Paradise Springs Nature Area, which is part of the Kettle Moraine State Forest in Eagle, Wisconsin.
When you visit Paradise Springs Nature Area, your imagination will run wild with it’s rich history under the ownership of Louis J. Petit and August Pabst (founder of Pabst Brewery). My mind worked hard to imagine the horse-racing track, tennis courts, golf course, shuffleboard, and later a resort – none of which exists anymore.
Paradise Springs Nature Park previously was known as Minnehaha, then later Eagle Rock Springs before it became a State Park owned by the Wisconsin Department of Natural Resources.
You can go there to learn about it’s rich history, bask in the beauty of nature, take a short hike, or even go fishing for trout which the DNR stocks each year in the shallow pond fed by the natural spring.
History of Paradise Springs Nature Area in Eagle, Wisconsin
In 1927, Louis J. Petit, a multi-millionaire who made his fortune in the salt industry, purchased the spring. He first built a spring house, then after recognizing the natural beauty, he decided to build a horse track, golf course, wading pool, shuffleboard, and tennis courts.
The water harvested from the natural bubbling spring at Paradise Springs Nature Park has been bottled and sold as “Natural Spring Water” and “Lullaby Baby Drinking Water”, but the water level has declined significantly over the years, making bottling and selling the water against the rules.
Ownership Under August Pabst (founder of Pabst Blue Ribbon Brewery) and Gorton Mertens
After Louis J. Petit passed away, the property was passed on to his grandson, August Pabst Jr., the same man who started Pabst Brewery which makes the famous Pabst Blue Ribbon beer.
It was then acquired by Gorton Mertens in the 1940’s and he built the lavish Paradise Springs Resort Hotel on the land. The resort was two stories and built from locally mined dolomite and had deluxe bedrooms with private, steam-heated baths and a rooftop garden deck.
When you visit, you will no longer see the resort, which was demolished in the 1970’s, but other remnants of it’s previous owners still exist… which really generates curiosity when wondering where the structures all were.
As you walk along the paved, half-mile nature trail which goes around the entire park, you can use the numbered signposts to read up on it from a brochure which provides all the historic details.
Beyond where the former horse track was, now stands a small picnic area and shelter which is built on a 50-foot concrete slab which is all that exists of Louis J. Petit’s tennis courts and shuffleboard.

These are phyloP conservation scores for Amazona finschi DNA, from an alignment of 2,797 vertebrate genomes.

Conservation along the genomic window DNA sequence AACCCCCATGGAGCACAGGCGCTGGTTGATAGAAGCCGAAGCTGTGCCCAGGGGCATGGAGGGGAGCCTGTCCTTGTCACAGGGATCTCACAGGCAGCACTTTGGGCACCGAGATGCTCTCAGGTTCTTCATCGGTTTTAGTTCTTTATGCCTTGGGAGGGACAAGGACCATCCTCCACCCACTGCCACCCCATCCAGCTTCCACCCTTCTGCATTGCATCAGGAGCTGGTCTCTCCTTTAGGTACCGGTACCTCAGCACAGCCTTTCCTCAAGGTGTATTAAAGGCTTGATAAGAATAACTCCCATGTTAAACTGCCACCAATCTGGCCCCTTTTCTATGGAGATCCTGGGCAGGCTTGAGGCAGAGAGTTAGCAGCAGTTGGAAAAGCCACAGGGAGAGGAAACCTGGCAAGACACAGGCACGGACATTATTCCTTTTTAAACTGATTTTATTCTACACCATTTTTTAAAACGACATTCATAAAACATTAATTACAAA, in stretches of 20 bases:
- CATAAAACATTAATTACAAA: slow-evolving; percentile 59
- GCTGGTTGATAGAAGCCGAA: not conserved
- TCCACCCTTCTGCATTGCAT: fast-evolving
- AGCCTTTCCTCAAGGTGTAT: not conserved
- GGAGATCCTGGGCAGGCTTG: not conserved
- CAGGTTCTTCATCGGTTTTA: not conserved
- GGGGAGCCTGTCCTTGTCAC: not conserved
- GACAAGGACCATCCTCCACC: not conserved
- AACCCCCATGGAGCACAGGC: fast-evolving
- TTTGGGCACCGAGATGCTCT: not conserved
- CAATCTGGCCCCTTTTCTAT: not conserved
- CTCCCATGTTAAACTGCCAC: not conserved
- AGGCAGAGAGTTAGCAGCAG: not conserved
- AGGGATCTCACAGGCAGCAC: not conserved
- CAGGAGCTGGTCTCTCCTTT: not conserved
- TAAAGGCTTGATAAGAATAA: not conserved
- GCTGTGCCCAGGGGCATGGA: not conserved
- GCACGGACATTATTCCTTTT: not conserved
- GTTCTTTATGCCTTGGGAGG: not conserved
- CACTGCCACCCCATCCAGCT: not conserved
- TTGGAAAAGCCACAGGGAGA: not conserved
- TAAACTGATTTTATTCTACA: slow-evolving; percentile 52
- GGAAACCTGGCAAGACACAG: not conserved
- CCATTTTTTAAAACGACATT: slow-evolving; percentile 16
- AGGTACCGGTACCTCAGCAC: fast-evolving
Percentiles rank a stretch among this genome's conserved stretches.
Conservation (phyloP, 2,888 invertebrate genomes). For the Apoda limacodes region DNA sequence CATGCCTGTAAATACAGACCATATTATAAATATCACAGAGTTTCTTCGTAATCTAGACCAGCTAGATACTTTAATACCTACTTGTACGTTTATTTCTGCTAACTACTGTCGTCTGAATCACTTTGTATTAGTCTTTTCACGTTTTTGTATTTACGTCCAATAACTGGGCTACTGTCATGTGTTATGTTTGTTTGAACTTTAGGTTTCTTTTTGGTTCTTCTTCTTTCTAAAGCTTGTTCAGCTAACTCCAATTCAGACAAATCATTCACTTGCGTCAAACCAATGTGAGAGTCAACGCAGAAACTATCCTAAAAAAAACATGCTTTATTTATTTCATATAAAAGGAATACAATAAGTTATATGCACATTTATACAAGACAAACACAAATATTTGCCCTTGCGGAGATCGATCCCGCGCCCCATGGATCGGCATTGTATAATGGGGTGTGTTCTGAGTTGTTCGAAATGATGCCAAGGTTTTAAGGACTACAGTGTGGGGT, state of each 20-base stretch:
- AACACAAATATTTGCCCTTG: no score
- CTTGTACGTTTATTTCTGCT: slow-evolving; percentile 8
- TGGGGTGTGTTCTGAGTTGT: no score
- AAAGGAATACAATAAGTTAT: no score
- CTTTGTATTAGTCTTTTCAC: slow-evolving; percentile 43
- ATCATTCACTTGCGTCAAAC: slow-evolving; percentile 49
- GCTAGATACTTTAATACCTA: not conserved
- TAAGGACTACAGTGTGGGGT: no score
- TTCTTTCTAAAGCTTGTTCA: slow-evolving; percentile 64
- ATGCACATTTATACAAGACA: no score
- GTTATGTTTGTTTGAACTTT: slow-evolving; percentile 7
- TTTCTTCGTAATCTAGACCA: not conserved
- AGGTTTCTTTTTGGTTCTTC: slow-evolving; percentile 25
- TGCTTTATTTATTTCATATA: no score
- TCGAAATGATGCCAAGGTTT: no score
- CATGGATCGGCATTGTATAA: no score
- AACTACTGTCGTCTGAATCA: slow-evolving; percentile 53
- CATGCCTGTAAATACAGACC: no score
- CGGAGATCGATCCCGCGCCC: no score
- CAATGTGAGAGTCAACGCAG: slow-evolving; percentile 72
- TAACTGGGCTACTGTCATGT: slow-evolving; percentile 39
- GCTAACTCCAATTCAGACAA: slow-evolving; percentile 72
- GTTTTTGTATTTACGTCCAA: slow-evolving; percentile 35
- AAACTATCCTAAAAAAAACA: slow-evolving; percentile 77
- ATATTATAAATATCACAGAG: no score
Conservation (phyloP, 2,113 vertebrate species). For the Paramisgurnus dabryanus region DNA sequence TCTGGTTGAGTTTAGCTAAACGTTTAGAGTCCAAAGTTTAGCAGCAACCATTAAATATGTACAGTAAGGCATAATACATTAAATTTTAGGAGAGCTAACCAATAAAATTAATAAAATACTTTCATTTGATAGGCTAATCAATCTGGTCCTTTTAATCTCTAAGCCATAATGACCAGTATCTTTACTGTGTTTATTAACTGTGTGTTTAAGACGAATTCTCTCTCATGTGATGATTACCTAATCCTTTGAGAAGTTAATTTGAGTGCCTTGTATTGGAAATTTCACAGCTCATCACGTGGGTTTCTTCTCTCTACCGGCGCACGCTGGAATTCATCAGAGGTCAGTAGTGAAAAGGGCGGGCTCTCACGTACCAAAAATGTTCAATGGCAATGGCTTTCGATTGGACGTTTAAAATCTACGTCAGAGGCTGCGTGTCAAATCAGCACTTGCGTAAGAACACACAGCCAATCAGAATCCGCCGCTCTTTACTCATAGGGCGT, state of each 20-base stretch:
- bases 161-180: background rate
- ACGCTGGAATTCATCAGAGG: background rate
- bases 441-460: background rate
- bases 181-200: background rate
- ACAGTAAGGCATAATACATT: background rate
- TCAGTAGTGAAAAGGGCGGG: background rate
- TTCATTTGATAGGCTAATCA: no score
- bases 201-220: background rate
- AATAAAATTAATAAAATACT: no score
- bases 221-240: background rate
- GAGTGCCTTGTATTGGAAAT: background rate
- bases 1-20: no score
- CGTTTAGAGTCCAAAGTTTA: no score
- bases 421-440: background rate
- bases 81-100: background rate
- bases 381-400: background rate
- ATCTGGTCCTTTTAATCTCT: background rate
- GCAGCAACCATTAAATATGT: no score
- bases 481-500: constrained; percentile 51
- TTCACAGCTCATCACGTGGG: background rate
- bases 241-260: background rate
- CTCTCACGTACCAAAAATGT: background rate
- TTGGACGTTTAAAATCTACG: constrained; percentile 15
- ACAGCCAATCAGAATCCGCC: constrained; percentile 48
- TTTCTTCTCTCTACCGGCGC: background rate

As you continue walking the trail south, you will soon see a breathtaking sight where the spring is and stonewalled structure built over 80-years-ago to support the water bottling plant that was closed in the 1960’s.
The stonewalled centerpiece is a four-walled, roofless spring house which was built with fieldstones with beautiful shades of texture. The stones have darkened and dimmed as the years have passed and moss has slowly crept up the sides, yet another sign of nature settling back in.
The structure was originally built by Petit, who had a copper dome roof to protect the 5-foot-deep spring, which pumps out 500 gallons of water per minute and allows it to maintain a constant temperature of 47 degrees. There is a small rectangular hole cut in the wall of the structure from which water cascades down into the shallow trout pond.
Fishing At Paradise Springs Nature Area
The trout pond which is fed by the natural spring is shallow enough that you can stand in the middle wearing waders while fishing for trout. The shallow trout pond is stocked each year by the Wisconsin Department of Natural Resources for catch-and-release trout fishing.
Continuing along the paved path on the west side of the pond, you’ll pass the former site of the resort, a fishing pier and a large wading pool Petit built for his grandchildren.
At the edge of the trout pond is a small dam and another crumbling stone structure, concrete blocks and rusted metal pipes strewn alongside a little waterfall. The structure once housed a water-driven turbine built by one of the spring’s first owners, L.D. Nichols, in the early 1900s. Nichols’ homestead was one of the first in the area to have electricity, thanks to that turbine.
From the dam Paradise Creek trickles westward toward the Scuppernong River, which eventually spills into the Rock River, a tribute to the mighty Mississippi.
But here in the quiet shade of oaks just beginning to shed their summer green in favor of autumn’s yellow, that roaring river is nothing but a trickle, bubbling up from the earth amid its own slice of paradise.
While You’re There…
Across County Highway H is a small log cabin which was built in the 1850’s by Prussian immigrant Henry Gotten. The cabin has since been restored with hewed white oak logs which are each held together between layers of gray mortar, which is a typical German construction technique during that time period. The cabin is part of the state forest and is usually closed to the public, but visitors are able to get a glimpse inside during special open house events held throughout the year.
Paradise Springs Location:
You can take the scenic route back to Milwaukee, which is especially beautiful in the fall with it’s rolling hills. You can take the 115 mile Kettle Moraine Scenic Drive which follows county highways and rural roads which pass through six counties. Once you pass Paradise Springs, continue heading south on County Highway N and then drive on Highway 59 – then follow Highway 67 north through the state forest, turn east onto Highway ZZ, north onto Waterville Road, and east onto County Highway C. Follow Highway C east and you can pick up I-94, which allows you to either continue north or hop on the interstate to make your passage home.
Scenic Route Instructions: Wisconsin DNR
For more information on Paradise Springs, you can call +1 (262) 594-6200 or visit the website.